Factor Ostro

Discuss light weight issues concerning road bikes & parts.

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gycc
Posts: 7
Joined: Tue May 10, 2022 7:15 pm

by gycc

thanks a lot for your input ArtV

by Weenie


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toshi
Posts: 289
Joined: Tue Jul 04, 2006 1:32 am

by toshi

gycc wrote:
Thu May 12, 2022 6:19 am
Hi All, newbie here.
I am going to pull the trigger for an Ostro and I am in california. I am wondering if it's better to buy directly from Factor or through an US dealer...
One question for US buyers, do you need to pay additional custom/duty/tax on top of Factor's prices? (it's now $9999 for a sram force build)

thanks in advance!
I'm in California and received a frameset last month. No customs/duty/tax so far. Unfortunately they sent the wrong frameset, ugh. :cry:

sushisalmon
Posts: 6
Joined: Thu Mar 17, 2022 8:20 pm

by sushisalmon

gycc wrote:
Thu May 12, 2022 6:19 am
Hi All, newbie here.
I am going to pull the trigger for an Ostro and I am in california. I am wondering if it's better to buy directly from Factor or through an US dealer...
One question for US buyers, do you need to pay additional custom/duty/tax on top of Factor's prices? (it's now $9999 for a sram force build)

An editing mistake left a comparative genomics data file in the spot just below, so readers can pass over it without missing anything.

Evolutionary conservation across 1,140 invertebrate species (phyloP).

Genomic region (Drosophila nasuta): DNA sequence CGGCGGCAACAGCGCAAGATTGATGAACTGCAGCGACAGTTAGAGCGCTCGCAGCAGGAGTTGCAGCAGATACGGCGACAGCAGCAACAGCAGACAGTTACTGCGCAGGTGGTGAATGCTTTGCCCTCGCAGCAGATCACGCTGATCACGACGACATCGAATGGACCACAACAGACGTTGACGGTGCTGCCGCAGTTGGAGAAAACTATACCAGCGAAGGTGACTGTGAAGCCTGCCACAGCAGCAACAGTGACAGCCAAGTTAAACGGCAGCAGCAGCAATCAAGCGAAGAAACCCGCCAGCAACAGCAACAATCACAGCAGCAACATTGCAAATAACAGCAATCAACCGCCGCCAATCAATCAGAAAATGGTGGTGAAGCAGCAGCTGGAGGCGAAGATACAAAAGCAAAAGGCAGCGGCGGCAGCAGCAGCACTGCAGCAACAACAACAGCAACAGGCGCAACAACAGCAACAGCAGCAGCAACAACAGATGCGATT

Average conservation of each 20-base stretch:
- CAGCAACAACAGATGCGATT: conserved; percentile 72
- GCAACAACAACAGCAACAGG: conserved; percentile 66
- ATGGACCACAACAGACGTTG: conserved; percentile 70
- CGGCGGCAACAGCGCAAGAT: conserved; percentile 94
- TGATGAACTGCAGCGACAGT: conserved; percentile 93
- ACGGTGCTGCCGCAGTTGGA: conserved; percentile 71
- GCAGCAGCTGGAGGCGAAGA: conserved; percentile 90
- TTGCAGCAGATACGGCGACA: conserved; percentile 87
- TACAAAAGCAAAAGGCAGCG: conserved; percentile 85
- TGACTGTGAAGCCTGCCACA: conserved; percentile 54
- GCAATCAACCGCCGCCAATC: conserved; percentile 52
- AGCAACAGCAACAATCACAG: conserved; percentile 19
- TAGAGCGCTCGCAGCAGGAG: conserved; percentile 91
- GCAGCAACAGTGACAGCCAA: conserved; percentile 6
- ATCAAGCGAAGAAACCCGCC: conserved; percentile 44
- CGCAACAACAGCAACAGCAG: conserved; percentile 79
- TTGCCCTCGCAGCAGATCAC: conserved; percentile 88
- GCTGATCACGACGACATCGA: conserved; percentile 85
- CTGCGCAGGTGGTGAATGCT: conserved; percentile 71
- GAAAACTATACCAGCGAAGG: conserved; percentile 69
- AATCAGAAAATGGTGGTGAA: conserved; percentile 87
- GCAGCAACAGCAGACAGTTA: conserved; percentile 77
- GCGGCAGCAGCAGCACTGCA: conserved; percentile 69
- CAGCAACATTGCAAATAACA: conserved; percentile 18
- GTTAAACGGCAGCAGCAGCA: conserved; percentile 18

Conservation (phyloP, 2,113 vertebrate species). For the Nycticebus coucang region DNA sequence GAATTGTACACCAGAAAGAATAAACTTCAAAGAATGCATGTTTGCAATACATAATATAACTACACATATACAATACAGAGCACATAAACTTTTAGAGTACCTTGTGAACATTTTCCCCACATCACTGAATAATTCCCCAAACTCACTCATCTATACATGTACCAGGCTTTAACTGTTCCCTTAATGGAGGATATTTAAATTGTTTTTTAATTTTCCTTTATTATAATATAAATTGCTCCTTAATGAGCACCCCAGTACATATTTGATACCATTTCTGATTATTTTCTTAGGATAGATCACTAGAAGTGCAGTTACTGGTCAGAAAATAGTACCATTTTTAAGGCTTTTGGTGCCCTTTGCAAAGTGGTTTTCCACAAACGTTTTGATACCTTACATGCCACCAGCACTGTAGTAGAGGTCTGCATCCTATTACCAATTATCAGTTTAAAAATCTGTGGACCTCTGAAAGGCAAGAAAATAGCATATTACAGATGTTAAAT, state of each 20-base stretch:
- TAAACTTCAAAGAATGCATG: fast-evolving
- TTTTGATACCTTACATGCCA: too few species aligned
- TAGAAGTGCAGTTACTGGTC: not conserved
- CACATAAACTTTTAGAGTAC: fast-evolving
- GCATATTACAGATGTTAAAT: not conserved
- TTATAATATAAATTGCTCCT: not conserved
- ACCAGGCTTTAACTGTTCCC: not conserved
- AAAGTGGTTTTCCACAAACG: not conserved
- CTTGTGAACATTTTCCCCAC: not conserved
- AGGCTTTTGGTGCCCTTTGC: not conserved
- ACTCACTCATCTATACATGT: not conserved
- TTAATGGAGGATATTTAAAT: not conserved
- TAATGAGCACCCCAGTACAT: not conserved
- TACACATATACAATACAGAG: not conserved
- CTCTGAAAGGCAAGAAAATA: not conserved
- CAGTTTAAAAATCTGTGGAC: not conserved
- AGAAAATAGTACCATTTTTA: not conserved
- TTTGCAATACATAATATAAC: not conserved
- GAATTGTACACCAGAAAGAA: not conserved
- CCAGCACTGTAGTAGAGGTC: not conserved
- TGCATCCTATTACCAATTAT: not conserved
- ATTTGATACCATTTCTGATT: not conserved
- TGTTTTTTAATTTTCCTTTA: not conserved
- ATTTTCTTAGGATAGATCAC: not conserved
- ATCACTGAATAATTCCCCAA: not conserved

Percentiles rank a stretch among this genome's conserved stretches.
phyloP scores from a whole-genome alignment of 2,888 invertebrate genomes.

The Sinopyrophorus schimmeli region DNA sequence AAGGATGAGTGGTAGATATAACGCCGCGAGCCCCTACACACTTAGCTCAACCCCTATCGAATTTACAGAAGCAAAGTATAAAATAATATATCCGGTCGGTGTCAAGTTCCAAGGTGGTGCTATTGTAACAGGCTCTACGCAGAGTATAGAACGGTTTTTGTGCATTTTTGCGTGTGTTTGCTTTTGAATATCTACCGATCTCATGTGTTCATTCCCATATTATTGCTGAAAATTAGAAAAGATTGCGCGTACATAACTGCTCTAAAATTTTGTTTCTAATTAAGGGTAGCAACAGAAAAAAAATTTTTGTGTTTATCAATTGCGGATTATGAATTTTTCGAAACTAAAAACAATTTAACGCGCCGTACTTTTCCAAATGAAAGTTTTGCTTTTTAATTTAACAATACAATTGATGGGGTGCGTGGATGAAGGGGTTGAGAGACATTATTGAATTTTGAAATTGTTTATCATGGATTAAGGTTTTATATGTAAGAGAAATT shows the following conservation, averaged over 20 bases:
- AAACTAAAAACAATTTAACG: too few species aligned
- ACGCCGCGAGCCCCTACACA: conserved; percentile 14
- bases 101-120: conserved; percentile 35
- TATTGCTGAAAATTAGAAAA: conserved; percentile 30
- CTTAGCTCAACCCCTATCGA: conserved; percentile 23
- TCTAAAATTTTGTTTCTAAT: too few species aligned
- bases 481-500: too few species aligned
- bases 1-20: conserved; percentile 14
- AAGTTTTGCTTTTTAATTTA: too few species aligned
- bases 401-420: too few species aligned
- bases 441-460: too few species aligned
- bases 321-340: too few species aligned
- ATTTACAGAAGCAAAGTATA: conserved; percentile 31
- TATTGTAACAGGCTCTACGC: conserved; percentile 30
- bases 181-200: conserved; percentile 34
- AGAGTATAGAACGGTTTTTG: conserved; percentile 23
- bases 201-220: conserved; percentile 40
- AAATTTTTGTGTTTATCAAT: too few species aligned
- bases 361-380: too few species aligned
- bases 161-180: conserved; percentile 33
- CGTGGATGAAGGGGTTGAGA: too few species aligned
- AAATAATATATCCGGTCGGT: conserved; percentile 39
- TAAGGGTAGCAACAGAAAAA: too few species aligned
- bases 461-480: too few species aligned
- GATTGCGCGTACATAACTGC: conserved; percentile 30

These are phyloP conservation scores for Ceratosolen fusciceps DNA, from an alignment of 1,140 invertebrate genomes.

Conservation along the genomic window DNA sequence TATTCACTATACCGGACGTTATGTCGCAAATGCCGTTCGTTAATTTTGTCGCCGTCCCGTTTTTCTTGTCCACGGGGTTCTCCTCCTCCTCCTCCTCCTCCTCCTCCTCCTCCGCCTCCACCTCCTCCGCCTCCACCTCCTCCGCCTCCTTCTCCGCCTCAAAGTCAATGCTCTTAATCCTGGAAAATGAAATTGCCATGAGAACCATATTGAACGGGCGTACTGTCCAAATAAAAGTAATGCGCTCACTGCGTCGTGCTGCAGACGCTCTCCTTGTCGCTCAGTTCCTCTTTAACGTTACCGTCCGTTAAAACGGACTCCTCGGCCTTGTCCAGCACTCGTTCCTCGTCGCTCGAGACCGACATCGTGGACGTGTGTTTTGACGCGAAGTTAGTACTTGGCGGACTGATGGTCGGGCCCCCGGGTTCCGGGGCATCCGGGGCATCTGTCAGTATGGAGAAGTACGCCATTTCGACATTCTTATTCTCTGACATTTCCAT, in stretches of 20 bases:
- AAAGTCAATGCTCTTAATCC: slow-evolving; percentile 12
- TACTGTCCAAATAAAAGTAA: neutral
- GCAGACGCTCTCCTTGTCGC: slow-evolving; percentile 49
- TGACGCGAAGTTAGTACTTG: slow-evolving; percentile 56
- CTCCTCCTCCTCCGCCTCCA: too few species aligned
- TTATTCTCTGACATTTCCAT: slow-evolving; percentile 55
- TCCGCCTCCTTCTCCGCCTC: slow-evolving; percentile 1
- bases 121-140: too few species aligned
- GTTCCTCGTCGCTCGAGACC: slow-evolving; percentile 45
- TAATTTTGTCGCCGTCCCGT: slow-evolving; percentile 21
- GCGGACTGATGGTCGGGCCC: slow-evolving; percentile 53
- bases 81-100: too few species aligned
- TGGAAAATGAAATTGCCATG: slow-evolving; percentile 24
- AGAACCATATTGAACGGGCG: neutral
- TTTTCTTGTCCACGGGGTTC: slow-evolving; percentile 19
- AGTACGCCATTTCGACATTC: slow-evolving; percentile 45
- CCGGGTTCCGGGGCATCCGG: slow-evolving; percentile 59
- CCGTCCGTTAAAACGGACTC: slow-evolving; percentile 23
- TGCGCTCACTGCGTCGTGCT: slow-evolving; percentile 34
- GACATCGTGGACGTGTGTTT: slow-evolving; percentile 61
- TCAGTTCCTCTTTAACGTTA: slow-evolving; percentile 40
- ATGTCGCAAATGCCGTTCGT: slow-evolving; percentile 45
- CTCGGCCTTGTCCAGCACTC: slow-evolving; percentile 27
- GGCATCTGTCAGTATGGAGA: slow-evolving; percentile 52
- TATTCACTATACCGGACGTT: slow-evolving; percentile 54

thanks in advance!
From my experience, the price on the site is the final price and includes sales tax, shipping, and any VAT. As far as I know there aren't any US dealers, so factory direct is your only choice. If you know of any though, let me know.

Mr.Gib
Posts: 4861
Joined: Fri Mar 18, 2005 4:12 pm
Location: eh?

by Mr.Gib

How comfortable is the Ostro? Has anyone done any serious endurance riding on it? Does it beat you up a bit, or is it good for 7 - 10 hour rides?

I've found when riding hard that everything feels comfortable - the harder you press on the pedals, the less the pressure on the ass and hands. But when you slow down to a pace you can sustain for 10 hours, the comfort or lack thereof of a particular frame really shows itself.
wheelsONfire wrote: When we ride disc brakes the whole deal of braking is just like a leaving a fart. It happens and then it's over. Nothing planned and nothing to get nervous for.

twoangstroms
Posts: 356
Joined: Thu Sep 15, 2005 6:49 am

by twoangstroms

Mr.Gib wrote:
Fri May 13, 2022 4:05 am
How comfortable is the Ostro? Has anyone done any serious endurance riding on it? Does it beat you up a bit, or is it good for 7 - 10 hour rides?

I've found when riding hard that everything feels comfortable - the harder you press on the pedals, the less the pressure on the ass and hands. But when you slow down to a pace you can sustain for 10 hours, the comfort or lack thereof of a particular frame really shows itself.
How do you parse out what's due to the frame and what's due to things like the fit, contact points, road conditions? (Not that I do anything for 10 or even eight hours... .)

fruitfly
Posts: 179
Joined: Sun Feb 09, 2020 1:40 pm
Location: Wet coast

by fruitfly